Ahh! That’s better.

Sorry, James.

16
Feb
18

R is for Redemption

(This post will be the first in a series. Recently, my mentor/counselor/friend suggested I create an acrostic from my name as a way of claiming my God-given identity.)

I love the table in our breakfast room. In fact, it is the table where I now sit and write these words you are reading.

Besides being a great writing surface and just the right size and shape for Sunday dinners with the family, I discovered a whole new trick this table can perform – it can serve as an illustration of a theological principle that resides deep in the core of my identity.

Here’s what I mean: while the legs and frame of this table are new, the tabletop is made out of reclaimed barn wood. Here is a picture of the table… complete with the Table top picinappropriately colored table runner I bought one day from a street vendor in Guatemala.

If you look hard at the surface of this table you can see nail marks, cracks, scratches and a wide range of other kinds of imperfections.

The barn that gave birth to our tabletop (located, we were told, somewhere in central Missouri) had been abandoned long ago. The wood was exposed to the blistering sun, pouring rain, and dramatic temperature swings as the barn just sat there, ignored… unappreciated… unused.

No one knew what its original color was as all of its paint had long since peeled and fallen off.

One day the owners decided it was time to tear that old barn down to make way for something else. Fortunately, a furniture builder came by just then and offered to buy all of the wood planking from the barn.

And VOILA! We have REDEMPTION.

That which had been cast aside and labeled as useless was suddenly given a new purpose. Yes, it did take a little work to transform those weathered planks into a serviceable table, but here they are: living a new life as a vital element of our breakfast room… making vital, daily contributions to our family’s well-being.

Most of the time we see redemption as only about being saved. As Psalm 34:22 saysThe Lord redeems the life of his servants; none of those who take refuge in him will be condemned.” Psalm 72:14 makes a similar appeal when it says, “From oppression and violence he redeems their life, and precious is their blood in his sight.”

The barn wood variety of redemption, however, has two components: salvation and rebirth. That barn wood did not simply avoid being turned into kindling. While retaining its essential identity, that wood was transformed into something else completely!

I see Jesus as an agent of “barn wood redemption.” He not only set people free from lives that were seen as discarded, useless, and unproductive. He set them on new paths, gave them new identities, and – most importantly – RECLAIMED their original identities as beloved children of God.

I know that God has begun a huge redemption project in my life. I can’t wait to see where it is headed!

29
Nov
17

What kind of hope?

Hope imageSince the calendar tells me we are creeping right up on it, my thoughts this morning turn to Advent… also known to Christians throughout the world as the season of hope.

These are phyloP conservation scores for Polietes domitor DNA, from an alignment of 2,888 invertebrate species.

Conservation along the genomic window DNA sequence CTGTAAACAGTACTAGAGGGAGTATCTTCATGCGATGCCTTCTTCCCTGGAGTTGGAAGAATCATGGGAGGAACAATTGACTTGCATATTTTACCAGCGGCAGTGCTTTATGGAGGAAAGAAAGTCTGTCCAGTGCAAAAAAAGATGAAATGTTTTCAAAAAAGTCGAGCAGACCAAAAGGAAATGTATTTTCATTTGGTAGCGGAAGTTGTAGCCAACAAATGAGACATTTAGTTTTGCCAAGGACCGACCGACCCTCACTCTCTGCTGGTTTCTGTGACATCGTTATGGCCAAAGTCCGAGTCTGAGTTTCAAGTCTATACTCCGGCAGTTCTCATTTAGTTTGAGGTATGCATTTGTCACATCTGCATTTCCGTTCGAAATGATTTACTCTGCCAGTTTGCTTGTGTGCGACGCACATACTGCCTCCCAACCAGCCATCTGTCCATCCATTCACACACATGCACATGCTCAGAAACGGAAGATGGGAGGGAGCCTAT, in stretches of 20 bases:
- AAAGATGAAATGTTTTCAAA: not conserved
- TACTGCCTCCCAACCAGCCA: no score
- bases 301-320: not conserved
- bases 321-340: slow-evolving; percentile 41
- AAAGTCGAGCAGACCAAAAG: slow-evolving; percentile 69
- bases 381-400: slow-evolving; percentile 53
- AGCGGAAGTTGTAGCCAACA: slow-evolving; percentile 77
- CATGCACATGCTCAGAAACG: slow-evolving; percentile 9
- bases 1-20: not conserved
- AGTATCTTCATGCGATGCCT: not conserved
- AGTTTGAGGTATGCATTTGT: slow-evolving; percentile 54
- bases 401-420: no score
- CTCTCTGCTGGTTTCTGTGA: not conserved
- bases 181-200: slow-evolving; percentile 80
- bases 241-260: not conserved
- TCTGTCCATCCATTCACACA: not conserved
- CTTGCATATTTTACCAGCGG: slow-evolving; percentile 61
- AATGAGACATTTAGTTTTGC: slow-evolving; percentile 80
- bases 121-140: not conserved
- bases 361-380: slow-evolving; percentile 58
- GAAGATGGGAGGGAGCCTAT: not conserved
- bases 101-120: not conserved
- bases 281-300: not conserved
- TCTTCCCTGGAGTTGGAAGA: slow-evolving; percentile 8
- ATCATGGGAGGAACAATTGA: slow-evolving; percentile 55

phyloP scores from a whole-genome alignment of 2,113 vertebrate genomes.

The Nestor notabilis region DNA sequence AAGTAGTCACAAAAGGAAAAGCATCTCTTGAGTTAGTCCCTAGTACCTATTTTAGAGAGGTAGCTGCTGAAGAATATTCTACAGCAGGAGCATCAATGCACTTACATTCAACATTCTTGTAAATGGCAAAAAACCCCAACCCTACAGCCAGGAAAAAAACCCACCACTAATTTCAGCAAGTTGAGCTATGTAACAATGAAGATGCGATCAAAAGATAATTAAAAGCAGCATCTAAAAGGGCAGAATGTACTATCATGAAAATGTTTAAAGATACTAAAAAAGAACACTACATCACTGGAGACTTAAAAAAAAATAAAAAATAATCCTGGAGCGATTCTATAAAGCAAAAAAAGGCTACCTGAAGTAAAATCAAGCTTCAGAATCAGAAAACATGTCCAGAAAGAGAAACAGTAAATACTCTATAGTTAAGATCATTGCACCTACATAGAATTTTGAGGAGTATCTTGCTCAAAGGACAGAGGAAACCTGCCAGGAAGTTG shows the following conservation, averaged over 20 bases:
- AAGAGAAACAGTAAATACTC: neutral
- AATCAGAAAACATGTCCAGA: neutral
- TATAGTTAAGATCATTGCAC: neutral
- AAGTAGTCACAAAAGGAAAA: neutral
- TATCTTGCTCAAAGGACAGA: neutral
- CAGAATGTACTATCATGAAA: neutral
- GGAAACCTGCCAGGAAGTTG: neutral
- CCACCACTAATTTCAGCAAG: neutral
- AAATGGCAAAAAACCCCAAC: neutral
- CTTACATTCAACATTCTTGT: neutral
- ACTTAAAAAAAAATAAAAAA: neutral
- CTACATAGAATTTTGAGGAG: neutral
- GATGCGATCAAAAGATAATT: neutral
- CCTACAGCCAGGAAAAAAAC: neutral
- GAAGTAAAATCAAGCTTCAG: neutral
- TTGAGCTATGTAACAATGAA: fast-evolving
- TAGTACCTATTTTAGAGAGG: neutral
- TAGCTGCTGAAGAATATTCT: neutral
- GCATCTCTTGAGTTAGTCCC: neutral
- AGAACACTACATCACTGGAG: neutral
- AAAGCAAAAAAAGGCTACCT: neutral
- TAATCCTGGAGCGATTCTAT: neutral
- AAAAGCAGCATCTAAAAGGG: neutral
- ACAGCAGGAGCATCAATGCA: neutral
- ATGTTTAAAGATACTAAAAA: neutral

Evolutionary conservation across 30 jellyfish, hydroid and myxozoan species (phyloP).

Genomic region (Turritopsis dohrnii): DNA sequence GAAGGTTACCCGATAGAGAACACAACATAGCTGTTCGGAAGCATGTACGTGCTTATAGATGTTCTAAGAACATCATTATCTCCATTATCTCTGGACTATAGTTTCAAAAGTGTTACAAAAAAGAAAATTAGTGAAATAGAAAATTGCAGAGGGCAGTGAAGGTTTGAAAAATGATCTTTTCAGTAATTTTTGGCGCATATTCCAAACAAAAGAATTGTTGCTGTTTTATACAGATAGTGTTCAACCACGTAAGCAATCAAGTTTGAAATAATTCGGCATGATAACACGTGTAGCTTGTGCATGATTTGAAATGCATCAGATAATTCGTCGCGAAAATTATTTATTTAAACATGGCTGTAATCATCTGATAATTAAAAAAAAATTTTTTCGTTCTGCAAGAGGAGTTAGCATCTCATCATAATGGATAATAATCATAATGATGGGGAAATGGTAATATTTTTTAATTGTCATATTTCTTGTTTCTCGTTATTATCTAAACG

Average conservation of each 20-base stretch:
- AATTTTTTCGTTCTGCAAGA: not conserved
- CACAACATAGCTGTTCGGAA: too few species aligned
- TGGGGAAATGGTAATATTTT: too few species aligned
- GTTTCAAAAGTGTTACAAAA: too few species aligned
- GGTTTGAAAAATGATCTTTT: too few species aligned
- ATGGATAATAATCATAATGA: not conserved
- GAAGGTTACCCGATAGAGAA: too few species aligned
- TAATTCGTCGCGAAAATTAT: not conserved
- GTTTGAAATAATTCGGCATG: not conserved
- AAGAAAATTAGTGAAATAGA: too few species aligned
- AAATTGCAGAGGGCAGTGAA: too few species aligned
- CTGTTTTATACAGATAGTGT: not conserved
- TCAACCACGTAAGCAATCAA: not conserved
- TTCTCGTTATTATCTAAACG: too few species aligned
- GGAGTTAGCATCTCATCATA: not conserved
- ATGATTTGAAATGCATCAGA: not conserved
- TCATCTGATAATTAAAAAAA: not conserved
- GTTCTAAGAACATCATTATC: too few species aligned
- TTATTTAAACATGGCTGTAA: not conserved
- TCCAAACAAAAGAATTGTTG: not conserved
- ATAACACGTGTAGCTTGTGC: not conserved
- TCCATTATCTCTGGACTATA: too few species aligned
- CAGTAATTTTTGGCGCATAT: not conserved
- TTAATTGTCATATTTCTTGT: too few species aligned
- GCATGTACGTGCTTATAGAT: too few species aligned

It is the time when we try to do the spiritual gymnastics of placing ourselves in the sandals of the pre-Jesus world of the ancient Near East, imagining the depth of their yearning for the arrival of God’s promised Messiah.

During this liturgical season, pastors everywhere attempt to re-create the sense of eager anticipation of “the people who walked in great darkness,” (Matthew 4:16) as they asked, “Is this the one? Is it finally happening?”

During this season we often talk about hope in broad universal terms… the hope of humanity for the ultimate triumph of good over evil… hope for the salvation of the soul of the world.

Good, solid hopes, to be sure.

But today I also find my thoughts turning to Scott.

Scott is a guy who lives somewhere in the middle of Missouri. For at least the last two years, Scott has been sending emails to a group of pastors from across the U.S. The emails are about the frustrations Scott is facing in his search for a better job… better than the current, very low-paying one he has now.

Scott is also frustrated about the health (or lack thereof) of his relationship with his wife.

Several times after first receiving his initial emails, I responded and offered suggestions and prayers. Alas, nothing seemed to work out and here Scott is, two years later with no prospects in sight and a very deflated spirit.

Scott’s email messages today have taken a very critical tone… expressing annoyance with the pastors on his list – including yours truly – that have not done enough to help him.

And so I can’t help but wonder: what does hope look like for Scott? Is it the same hope we talk about during the season of Advent? Or is it somehow a different kind of hope?

Jesus came into the world as God’s Messiah… the deliverer promised to the children of Israel during their days of futility and exile. He came to bring freedom and liberation to people long oppressed. He came to announce the beginning of the reign of God… right here, right now.

He came, quoting the prophet Isaiah, to… “bring good news to the poor…” and to, “… proclaim release to the captives.” (Luke 4:18).

But did he also come to bring Scott a better job? And if so, how?

As we enter this holy season, I would invite us to keep those two realms of hope in close dialogue with one another… the realm of eternal hope and the realm of hope in the here-and-now. I can’t tell you how at the moment, but something tells me these realms are very intimately related to each other.

Let us enter the season of Advent striving to be the people who confidently announce the Good News of God’s hope for the world… and for our very real neighbors struggling to make ends meet.

Abundant Advent blessings;